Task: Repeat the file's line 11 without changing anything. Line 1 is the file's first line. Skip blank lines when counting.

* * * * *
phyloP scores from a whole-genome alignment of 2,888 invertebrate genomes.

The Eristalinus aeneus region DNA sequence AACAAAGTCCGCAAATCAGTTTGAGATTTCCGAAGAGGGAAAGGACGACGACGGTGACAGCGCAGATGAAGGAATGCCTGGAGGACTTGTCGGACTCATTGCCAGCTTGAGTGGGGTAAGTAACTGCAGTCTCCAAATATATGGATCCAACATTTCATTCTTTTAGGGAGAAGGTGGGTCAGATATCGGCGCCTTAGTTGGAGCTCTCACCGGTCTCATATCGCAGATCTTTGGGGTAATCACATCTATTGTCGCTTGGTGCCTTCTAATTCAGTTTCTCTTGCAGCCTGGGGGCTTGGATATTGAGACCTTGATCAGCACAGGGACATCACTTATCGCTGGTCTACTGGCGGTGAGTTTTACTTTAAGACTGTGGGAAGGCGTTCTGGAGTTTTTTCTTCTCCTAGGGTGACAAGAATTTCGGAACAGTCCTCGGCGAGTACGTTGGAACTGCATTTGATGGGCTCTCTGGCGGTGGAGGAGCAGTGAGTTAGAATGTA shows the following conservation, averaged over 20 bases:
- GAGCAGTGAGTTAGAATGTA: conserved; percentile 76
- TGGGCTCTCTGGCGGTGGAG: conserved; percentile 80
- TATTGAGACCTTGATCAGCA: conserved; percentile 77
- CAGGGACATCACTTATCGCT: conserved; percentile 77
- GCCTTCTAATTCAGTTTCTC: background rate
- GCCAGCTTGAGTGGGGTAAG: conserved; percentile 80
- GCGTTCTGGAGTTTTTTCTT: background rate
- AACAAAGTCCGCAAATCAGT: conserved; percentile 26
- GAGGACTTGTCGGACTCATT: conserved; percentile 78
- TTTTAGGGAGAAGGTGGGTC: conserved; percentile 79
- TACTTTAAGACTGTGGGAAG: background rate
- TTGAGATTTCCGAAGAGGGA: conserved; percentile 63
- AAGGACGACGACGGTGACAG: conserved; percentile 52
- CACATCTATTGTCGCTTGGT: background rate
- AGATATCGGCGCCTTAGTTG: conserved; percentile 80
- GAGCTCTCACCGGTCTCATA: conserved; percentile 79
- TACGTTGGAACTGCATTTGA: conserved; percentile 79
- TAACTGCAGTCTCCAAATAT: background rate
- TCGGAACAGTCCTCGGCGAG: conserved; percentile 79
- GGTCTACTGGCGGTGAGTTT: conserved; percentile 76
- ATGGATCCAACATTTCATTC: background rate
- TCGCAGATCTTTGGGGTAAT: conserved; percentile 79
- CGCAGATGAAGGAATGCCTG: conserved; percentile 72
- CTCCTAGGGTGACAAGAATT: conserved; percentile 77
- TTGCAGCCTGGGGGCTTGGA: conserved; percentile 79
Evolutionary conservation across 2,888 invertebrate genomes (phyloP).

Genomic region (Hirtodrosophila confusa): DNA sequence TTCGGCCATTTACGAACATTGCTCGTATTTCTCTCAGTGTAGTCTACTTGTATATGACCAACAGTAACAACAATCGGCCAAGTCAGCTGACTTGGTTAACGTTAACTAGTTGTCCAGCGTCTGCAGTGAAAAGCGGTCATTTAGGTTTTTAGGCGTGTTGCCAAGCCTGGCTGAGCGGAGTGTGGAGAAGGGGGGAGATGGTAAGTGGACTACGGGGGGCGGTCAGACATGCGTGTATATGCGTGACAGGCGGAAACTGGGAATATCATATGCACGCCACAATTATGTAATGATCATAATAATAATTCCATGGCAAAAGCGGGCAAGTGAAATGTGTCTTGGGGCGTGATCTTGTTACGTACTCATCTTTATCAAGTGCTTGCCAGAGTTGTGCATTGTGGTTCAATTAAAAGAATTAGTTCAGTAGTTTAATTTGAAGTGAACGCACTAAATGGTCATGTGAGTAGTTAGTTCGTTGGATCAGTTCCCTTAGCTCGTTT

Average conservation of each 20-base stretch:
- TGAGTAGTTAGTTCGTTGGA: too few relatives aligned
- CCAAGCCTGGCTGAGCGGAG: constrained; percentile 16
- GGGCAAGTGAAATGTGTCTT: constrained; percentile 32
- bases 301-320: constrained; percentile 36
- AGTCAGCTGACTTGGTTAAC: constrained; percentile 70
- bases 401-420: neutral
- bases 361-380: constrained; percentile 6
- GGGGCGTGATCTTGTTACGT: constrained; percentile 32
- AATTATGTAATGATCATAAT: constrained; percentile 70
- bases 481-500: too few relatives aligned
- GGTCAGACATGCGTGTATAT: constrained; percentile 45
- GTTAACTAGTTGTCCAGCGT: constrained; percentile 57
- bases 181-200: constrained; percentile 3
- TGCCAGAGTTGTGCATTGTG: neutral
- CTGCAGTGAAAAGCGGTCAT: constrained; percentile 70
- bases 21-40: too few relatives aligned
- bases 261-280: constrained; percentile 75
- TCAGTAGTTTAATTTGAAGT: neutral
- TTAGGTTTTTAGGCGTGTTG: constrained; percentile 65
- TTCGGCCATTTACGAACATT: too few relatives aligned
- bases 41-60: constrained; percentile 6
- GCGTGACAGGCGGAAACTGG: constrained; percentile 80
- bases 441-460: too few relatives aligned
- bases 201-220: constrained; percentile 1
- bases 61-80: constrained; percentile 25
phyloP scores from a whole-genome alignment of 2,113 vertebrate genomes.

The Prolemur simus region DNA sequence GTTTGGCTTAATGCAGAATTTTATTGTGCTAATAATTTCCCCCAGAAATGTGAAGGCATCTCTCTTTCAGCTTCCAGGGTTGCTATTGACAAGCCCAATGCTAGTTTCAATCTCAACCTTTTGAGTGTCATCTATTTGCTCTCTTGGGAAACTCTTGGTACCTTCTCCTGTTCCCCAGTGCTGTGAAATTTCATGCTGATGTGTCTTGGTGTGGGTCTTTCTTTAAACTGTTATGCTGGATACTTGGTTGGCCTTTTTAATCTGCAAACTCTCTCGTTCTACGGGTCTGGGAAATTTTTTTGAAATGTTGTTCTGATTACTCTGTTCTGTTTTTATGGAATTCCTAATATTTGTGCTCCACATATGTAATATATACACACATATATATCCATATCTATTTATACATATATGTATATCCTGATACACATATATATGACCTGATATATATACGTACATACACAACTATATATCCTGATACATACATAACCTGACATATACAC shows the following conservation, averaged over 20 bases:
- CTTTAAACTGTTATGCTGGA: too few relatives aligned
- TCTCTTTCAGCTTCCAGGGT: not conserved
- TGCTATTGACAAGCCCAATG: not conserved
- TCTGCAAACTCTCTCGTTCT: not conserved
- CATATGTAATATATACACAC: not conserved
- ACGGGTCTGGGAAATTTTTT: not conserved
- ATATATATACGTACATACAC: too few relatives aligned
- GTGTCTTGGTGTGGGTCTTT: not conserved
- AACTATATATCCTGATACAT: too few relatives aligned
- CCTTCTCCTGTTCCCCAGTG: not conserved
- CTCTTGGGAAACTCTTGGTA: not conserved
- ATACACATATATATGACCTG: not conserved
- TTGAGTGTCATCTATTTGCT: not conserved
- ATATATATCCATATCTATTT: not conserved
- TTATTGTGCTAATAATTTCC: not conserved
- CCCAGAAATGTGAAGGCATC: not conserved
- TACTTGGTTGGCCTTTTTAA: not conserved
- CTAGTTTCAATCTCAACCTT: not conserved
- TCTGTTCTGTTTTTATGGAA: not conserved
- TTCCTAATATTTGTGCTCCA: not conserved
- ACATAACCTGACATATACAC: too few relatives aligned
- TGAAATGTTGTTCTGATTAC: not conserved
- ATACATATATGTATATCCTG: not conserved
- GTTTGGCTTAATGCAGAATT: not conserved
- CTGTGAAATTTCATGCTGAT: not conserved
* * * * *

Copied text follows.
- GAGGACTTGTCGGACTCATT: conserved; percentile 78